Today’s Daily Create (tdc588) asks us to “Create a pass or certificate that allows you to not complete this Daily Create.” At first I thought this quite paradoxical: if I created such a pass, I wouldn’t have to create such a pass; but if I didn’t create such a pass, I would have to create such a pass. However, in researching suitable certificates, I realized that there was a way out of the paradox: if I claimed I already knew everything about digital storytelling, I wouldn’t have to create a pass. Since I don’t know everything, I have to create a pass to allow those who know-it-all to skip out. So, if you are a know-it-all, you can skip this one (if you copy my certificate). But, if you don’t claim to know-it-all (most of us) you need to complete this task.

tdc588 skip pass

tdc588 skip pass

To make my certificate, I used Microsoft Word and found a suitable certificate template. After changing the wording to suit my purpose, I saved the document as a pdf. This allowed me to import it into GIMP to then export it as a jpg. If I wanted to spend a little more effort on this, I would change the background to parchment, but I won’t in case you want to print this yourself.

Very simple, really, but I did learn a couple of tricks with Word and GIMP, so I am getting very slightly closer to the know-it-all satori that ds106 illuminati exist in.

Plane-filling Tiles of Coco

A few days ago, our ds106 friend Stefanie posted a nice warholized image of Coco the clown. I am impressed with her work, not only for the coloring but for the regressive tiling down into the lower left corner. It has its roots in math, not quite Fibonacci, not quite what Escher would do, not quite what Penrose would do, but something that Stephanie did.

Coco the Nice Clown (reproduced with  permission from Stefanie)

Coco the Nice Clown
(reproduced with permission from Stefanie)

I have taken her idea a little futher. Recognizing that the pattern she created could be used to fill a plane (like wallpaper that needs to line up at the seams), I duplicated her image four times and placed the new tiles into a square twice as large along the horizontal and vertical dimensions. Though I didn’t do it, this would work with other aspect ratios, such as making the overall pattern eight or sixteen times longer than tall.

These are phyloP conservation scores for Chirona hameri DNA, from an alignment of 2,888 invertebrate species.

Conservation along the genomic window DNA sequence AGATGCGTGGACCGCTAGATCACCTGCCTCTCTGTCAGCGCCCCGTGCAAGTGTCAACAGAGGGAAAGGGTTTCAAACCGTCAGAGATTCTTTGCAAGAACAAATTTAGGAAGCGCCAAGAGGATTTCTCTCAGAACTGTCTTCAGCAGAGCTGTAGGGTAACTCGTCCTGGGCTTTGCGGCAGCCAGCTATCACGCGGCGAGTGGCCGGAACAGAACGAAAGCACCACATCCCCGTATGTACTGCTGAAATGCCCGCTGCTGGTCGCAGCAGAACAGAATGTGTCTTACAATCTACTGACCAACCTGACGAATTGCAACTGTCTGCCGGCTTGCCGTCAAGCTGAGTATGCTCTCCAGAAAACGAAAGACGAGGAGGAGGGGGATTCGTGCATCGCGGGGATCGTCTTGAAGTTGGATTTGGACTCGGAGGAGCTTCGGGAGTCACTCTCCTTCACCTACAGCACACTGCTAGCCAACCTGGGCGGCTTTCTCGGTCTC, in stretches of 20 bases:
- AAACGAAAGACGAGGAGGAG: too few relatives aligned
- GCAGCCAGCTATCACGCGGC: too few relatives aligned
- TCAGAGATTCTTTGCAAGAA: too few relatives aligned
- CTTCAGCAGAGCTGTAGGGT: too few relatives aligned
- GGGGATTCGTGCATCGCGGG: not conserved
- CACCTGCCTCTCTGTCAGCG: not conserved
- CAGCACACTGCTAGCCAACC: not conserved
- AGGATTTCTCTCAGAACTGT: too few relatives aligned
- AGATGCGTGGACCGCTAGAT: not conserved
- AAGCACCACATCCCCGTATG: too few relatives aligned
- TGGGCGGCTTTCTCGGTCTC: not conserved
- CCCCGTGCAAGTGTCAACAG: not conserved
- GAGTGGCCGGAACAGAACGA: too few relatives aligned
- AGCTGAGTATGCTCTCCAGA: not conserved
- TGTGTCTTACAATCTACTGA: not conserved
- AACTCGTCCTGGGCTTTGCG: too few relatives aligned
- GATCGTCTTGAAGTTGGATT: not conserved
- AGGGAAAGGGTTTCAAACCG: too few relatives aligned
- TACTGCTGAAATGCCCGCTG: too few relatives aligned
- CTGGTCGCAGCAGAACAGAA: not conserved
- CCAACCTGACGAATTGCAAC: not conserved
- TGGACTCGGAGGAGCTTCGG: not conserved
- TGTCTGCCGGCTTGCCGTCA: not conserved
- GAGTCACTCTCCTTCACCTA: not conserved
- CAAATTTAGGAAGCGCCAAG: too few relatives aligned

More Coco

More Coco (cc-by-nc)

Finally, just for the fun of it, I played around with inverting the colors in some squares. I thought of the Hadamard transform (used, among other things, to create the Walsh codes used in CDMA cellular systems), where the lower right corner is always inverted from the basic pattern. This could be increased as large as you want, doubling the dimensions each transform.

Coco Transformed

Coco Transformed (cc-by-nc)

What are you smoking in that pipe?

These are not sunflowers.

These are not sunflowers.


Another in a never-ending series of not-a-pipe images. This one has sunflowers from gif-favicon.com (free use, from a public domain original) emitting from Magritte’s pipe. Or so it seems.

I wish I had a picture of my first car, a 1964 Chevy Corvair, white with daisy stickers on the side. I peeled off the stickers and paint came with them, so I replaced them with footprint stickers, walking up the door and over the roof.

Panoramic 360 degree office tdc576

Home Office Panorama


Home Office Panorama

The assignment for tdc576 is “Make a 360deg panoramic photo of a room in your house.” I did not use an app, and found out late in the process that my Motorola Photon Android phone has a panoramic mode for the camera. I set up my Nikon D3200 dSLR on a tripod in my home office and just took several (11) pictures, rotating the camera after each, and leaving the focus and exposure on automatic. Each image is about 1.6 MB. After loading them onto the computer, I used GIMP to open the images as layers. I scaled the layers down to a more useful size (300 pixels tall instead of 3000). Then I changed the canvas size to have enough room for the eleven images (451 pixels x 11 = 4961 pixels). Then I simply moved each layer over to its correct spot in sequence, merging down onto the previous (accumulated) layer each time. In the end, there was some space left over (so I didn’t need to be so exact in the canvas size, but it helped to guide my placement), so I fit the canvas size to the layer size. The individual images did not line up perfectly, so there is an irregular white space along the top and bottom of the final image. But, for an essentially cut ‘n’ paste job as one might do with paper and scissors, I think it turned out ok. The final step was to export it as a jpg. The final size was only 455 kB. You will need to zoom in to see much detail.